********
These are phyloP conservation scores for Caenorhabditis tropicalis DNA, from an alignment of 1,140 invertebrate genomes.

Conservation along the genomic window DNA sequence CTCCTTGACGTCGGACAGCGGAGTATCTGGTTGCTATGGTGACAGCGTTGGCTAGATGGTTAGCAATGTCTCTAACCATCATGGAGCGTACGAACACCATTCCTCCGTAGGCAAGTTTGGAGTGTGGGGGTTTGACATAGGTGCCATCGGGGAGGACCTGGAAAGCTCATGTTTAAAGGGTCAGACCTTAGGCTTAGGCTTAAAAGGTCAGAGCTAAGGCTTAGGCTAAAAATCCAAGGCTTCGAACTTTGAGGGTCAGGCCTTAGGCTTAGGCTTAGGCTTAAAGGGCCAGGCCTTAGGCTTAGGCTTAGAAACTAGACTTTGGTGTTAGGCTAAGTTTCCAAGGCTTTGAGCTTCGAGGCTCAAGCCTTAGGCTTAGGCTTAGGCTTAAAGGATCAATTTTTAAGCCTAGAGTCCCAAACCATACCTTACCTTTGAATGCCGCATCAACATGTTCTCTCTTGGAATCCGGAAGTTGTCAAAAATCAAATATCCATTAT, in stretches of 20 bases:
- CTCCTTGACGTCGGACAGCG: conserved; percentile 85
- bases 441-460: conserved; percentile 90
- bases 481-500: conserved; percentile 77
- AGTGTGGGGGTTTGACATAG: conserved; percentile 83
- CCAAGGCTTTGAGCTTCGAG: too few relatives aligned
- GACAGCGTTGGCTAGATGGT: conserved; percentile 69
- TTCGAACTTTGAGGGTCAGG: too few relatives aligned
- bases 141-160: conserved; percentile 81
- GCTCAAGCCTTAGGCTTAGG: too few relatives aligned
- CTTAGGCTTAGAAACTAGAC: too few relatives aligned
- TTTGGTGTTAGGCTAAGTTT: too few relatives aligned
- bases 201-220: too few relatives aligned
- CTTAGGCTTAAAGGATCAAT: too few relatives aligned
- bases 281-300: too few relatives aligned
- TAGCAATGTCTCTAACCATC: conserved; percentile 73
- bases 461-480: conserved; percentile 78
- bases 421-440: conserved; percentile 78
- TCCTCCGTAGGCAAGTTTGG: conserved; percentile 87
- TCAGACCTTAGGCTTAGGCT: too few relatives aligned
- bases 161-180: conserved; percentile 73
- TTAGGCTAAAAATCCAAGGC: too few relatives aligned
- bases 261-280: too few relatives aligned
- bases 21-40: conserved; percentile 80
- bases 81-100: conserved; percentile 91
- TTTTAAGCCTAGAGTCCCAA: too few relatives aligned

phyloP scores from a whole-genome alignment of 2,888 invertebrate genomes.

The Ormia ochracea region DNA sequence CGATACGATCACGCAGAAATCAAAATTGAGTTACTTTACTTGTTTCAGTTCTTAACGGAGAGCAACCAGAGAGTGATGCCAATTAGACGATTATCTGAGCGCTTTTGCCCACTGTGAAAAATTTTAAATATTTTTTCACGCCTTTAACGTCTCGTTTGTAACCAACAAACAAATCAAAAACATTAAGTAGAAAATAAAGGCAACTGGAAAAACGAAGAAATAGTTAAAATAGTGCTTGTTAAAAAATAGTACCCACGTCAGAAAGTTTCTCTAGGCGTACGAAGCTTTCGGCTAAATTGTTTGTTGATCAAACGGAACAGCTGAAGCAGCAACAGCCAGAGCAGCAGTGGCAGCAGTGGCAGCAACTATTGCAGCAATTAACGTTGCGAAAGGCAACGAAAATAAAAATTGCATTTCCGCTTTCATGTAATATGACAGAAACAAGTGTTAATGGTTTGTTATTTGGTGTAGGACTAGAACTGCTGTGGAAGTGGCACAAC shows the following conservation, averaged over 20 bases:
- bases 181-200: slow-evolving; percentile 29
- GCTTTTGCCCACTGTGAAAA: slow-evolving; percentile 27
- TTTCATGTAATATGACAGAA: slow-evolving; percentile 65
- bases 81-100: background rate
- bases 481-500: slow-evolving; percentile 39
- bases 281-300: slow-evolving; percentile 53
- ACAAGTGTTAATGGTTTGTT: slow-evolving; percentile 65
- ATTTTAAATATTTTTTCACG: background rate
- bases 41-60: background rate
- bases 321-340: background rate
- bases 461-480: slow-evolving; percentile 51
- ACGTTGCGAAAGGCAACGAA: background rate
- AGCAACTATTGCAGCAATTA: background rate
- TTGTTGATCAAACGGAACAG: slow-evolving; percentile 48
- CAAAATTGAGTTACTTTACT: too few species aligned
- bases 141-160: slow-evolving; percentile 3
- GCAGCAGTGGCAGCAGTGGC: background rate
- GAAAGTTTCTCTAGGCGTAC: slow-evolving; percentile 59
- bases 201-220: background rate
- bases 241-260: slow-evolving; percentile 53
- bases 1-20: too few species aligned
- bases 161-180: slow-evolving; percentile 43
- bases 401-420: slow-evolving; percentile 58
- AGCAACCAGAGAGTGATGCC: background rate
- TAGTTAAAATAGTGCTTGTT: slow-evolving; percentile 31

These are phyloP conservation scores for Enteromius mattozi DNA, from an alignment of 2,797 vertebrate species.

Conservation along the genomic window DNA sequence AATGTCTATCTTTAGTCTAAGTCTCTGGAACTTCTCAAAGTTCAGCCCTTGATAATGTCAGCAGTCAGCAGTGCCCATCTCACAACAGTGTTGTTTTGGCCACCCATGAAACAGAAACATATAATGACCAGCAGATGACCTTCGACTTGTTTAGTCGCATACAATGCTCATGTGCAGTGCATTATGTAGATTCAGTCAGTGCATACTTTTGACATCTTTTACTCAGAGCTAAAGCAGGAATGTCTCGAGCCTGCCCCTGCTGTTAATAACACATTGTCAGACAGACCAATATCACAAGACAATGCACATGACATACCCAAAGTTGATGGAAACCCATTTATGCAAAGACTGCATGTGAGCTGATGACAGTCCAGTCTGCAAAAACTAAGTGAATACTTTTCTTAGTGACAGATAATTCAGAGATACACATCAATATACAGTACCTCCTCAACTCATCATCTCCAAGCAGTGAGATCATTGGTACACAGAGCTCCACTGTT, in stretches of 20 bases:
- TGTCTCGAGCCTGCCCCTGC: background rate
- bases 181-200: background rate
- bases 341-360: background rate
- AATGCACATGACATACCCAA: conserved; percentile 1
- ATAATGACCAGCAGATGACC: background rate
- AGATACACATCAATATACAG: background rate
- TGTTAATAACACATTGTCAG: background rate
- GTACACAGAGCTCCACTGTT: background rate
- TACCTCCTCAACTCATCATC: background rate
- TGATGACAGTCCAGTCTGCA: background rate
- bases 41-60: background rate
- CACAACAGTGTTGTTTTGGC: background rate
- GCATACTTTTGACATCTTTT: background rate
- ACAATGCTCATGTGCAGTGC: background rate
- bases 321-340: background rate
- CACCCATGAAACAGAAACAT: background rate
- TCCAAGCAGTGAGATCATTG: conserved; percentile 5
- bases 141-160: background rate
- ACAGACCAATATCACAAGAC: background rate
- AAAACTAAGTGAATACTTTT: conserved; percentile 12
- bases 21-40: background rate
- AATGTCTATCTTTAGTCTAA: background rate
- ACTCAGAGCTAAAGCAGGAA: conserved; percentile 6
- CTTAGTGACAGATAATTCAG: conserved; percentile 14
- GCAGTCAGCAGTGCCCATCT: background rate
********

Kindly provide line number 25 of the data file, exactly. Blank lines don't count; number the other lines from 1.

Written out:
- bases 21-40: conserved; percentile 80